Disapproval of the proposed reduction in the summer flounder catch is nearly unanimous.
Fishers don’t like it and will do everything they can to fight all five options suggested for cutting the already reduced flounder harvest by 40 percent. They’re packing hearings, signing petitions and pressuring legislators.
Lawmakers have responded. Five N.J. congressmen, including both senators and Rep. Frank LoBiondo, sent a bipartisan letter asking the outgoing U.S. secretary of commerce to order the National Oceanic and Atmospheric Administration to make a new assessment of flounder populations before reducing the catch. That didn’t happen, so a similar appeal will be made to the new Trump administration.
A resolution along the same lines passed the Assembly on Monday, sponsored by Vince Mazzeo and supported by Chris Brown. It’s being fast-tracked to send it to NOAA before the Atlantic States Marine Fisheries Commission meets next month and possibly gives final approval to one of the catch-reduction options.
This kind of strong public and bipartisan support usually indicates how an issue will be decided, and that may be the case here. With this much political and public lobbying, even the regulators might cooperate. But will the fish?
At bottom, what everyone wants is to turn back the clock to days when flounder fishing was much more satisfying, when you could drift fish a summer tide for a couple of hours and be pretty certain you’d bring home the freshest fish dinner.
When some of the today’s fishermen were kids, the U.S. population was half what it is now. More fishers -- recreational and commercial -- are chasing a decreasing number of fish, and pursuing them more effectively and ardently.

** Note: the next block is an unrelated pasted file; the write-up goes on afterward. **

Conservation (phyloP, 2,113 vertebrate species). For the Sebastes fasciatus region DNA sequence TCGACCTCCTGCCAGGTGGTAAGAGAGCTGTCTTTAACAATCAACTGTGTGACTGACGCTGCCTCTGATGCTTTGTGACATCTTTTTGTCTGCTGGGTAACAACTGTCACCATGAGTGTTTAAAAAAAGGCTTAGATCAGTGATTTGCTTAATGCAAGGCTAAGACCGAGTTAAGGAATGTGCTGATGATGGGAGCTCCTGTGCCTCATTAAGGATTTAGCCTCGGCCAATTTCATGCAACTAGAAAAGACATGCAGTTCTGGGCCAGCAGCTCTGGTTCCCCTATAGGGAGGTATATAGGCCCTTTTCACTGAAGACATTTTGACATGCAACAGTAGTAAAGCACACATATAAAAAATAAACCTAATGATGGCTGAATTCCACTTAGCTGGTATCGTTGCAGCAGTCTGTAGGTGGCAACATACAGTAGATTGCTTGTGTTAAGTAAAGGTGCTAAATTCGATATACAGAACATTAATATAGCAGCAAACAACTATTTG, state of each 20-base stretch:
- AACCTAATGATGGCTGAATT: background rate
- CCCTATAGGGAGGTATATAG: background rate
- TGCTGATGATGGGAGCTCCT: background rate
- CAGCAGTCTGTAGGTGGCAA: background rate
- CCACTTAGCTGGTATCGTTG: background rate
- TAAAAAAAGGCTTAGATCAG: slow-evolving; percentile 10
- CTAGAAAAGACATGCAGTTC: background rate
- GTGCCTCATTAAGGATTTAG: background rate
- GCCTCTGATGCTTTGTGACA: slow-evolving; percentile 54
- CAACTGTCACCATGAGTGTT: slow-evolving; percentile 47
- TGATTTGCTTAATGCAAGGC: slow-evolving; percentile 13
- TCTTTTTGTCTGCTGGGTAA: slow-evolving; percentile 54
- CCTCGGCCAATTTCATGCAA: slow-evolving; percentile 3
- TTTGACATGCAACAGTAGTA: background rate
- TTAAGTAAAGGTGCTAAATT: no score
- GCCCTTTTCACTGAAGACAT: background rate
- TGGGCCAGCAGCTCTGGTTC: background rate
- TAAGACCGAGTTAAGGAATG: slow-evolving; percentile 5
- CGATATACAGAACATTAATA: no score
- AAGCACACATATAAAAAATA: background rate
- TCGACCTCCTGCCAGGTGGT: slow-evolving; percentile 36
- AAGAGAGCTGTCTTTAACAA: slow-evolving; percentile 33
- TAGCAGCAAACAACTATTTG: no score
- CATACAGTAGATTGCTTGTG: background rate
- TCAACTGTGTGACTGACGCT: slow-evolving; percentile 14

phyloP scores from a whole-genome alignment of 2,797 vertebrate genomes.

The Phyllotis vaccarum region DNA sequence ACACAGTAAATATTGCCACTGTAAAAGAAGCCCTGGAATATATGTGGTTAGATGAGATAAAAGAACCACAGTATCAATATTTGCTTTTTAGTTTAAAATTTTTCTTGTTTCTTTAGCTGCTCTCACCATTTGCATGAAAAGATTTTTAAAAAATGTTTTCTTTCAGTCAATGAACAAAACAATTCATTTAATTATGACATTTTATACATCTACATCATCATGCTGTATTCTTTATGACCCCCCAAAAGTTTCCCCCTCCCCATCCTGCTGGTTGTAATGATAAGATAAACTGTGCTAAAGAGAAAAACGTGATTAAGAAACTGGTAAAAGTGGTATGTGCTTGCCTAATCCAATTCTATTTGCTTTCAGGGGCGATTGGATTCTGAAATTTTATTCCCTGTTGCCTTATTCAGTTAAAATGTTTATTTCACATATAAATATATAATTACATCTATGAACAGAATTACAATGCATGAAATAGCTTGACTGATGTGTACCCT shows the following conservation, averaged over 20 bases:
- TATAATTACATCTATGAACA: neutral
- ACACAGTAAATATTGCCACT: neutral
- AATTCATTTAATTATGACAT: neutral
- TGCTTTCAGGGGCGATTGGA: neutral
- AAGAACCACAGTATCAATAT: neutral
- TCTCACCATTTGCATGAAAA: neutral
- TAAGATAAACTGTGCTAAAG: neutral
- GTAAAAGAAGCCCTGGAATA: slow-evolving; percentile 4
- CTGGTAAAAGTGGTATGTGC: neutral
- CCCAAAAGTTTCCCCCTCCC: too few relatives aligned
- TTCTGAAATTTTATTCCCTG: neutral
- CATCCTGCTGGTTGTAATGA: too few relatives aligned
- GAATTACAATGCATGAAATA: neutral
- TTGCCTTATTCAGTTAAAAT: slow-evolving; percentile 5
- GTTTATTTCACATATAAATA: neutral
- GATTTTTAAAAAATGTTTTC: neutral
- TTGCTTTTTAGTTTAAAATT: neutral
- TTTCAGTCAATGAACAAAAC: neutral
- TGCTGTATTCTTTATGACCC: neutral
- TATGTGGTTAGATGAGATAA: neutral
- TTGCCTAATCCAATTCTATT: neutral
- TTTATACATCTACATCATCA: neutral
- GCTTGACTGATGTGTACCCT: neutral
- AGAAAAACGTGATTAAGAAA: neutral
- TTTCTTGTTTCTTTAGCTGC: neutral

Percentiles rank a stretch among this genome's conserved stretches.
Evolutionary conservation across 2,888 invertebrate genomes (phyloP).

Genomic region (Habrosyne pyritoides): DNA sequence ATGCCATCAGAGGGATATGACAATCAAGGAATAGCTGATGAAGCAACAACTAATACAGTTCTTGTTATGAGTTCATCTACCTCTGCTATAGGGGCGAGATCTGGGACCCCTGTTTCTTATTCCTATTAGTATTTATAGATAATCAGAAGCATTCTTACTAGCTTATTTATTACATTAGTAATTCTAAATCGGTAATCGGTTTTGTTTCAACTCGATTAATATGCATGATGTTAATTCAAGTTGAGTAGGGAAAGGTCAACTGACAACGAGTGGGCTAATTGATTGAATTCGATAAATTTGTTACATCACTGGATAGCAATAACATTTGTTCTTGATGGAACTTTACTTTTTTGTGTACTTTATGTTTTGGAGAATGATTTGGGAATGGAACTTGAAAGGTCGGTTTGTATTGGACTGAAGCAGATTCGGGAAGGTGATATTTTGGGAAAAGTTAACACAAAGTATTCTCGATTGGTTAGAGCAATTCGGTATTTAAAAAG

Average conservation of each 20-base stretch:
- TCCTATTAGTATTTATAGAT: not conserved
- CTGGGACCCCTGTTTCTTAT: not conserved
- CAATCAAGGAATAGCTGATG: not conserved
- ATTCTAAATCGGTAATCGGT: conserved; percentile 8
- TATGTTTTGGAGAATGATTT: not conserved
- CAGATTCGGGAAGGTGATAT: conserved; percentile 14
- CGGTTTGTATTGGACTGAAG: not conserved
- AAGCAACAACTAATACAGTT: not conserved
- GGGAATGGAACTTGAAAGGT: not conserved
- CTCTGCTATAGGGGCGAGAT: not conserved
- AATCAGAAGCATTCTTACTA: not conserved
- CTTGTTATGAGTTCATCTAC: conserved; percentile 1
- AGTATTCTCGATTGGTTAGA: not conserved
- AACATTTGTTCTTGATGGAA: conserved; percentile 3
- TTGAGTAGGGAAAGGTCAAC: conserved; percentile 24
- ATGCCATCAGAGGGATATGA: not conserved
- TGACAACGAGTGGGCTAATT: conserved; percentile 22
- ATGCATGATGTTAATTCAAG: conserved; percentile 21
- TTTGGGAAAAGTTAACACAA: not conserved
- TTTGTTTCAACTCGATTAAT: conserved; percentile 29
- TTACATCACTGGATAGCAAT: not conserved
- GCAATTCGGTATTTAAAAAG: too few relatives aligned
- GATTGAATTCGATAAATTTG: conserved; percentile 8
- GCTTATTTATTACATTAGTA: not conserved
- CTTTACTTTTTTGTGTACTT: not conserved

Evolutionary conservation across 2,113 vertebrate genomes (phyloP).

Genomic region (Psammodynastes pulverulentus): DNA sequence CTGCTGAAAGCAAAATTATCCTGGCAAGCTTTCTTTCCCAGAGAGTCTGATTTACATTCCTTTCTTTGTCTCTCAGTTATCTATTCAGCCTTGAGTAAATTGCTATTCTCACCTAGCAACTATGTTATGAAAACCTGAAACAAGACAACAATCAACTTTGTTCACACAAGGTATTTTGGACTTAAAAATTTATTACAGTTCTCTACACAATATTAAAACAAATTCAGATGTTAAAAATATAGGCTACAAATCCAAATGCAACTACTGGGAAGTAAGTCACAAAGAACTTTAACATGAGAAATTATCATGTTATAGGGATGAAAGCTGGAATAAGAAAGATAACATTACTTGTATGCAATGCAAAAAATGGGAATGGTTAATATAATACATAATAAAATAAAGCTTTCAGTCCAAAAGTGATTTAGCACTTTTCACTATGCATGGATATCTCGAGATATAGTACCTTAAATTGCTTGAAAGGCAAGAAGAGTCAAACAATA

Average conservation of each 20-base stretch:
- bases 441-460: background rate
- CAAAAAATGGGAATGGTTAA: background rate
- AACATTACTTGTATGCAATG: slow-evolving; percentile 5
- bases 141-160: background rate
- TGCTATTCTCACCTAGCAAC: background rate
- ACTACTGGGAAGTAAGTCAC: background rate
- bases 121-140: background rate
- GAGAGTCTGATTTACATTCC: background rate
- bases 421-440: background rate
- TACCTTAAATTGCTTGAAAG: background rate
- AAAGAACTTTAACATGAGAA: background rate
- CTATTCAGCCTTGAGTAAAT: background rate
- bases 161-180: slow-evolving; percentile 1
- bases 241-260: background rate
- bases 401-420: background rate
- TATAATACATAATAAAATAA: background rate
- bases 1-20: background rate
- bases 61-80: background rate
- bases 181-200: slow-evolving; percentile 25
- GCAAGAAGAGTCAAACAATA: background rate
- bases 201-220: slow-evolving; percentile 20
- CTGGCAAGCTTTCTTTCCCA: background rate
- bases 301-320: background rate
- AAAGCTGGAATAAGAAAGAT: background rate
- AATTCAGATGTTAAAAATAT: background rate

Overfishing is a classic example of the tragedy of the commons, in which individuals fairly pursuing their own interests together deplete a public resource and collectively work against their own interests. Fortunately, fish can be a sustainable resource and might return to populations that remain stable even with a larger harvest.
But only in the last quarter century has awareness of overfishing led to efforts to restore fish, so the science and regulation don’t have the experience needed to deliver consistent results. Catch limits resulted in a welcome rebound of striped bass, for example, but have failed since 1992 to increase northern Atlantic cod.
Scientists and regulators are proposing limiting individuals to two or three flounder in summer 2017, down from a possible nine (combining ocean and bay limits) last year. They also want to increase the size for legally kept flounder from 17 or 18 inches last year to 18 or 19 inches this year.
The effectiveness of only taking the biggest flounder is a point challenged by fishers, who say that such fish are spawning females needed to sustain the population. Maybe marine biologists should consider that, or maybe they already have.
However imperfect the science of fish populations and their management, it is society’s best path to sustaining this valuable public resource. We think therefore that regulations to restore fish must ultimately be left to scientists and technicians.
In this case, if the marine biologists have a high degree of confidence in their data and approach, they should hold firm to their 40 percent catch reduction. If they’re less certain of flounder populations or the effectiveness of their limits, and if they think a complete collapse of the flounder fishery isn’t imminent, they should study some more and consider more options before nearly ending what is the summer’s most popular shore fishing.
Fishers and their representatives may well get the catch reduction postponed while more studying is done. They should be careful what they wish for. It’s possible that prevailing now could mean an effective end to flounder fishing for a long time. Just ask the Georges Bank cod fishers.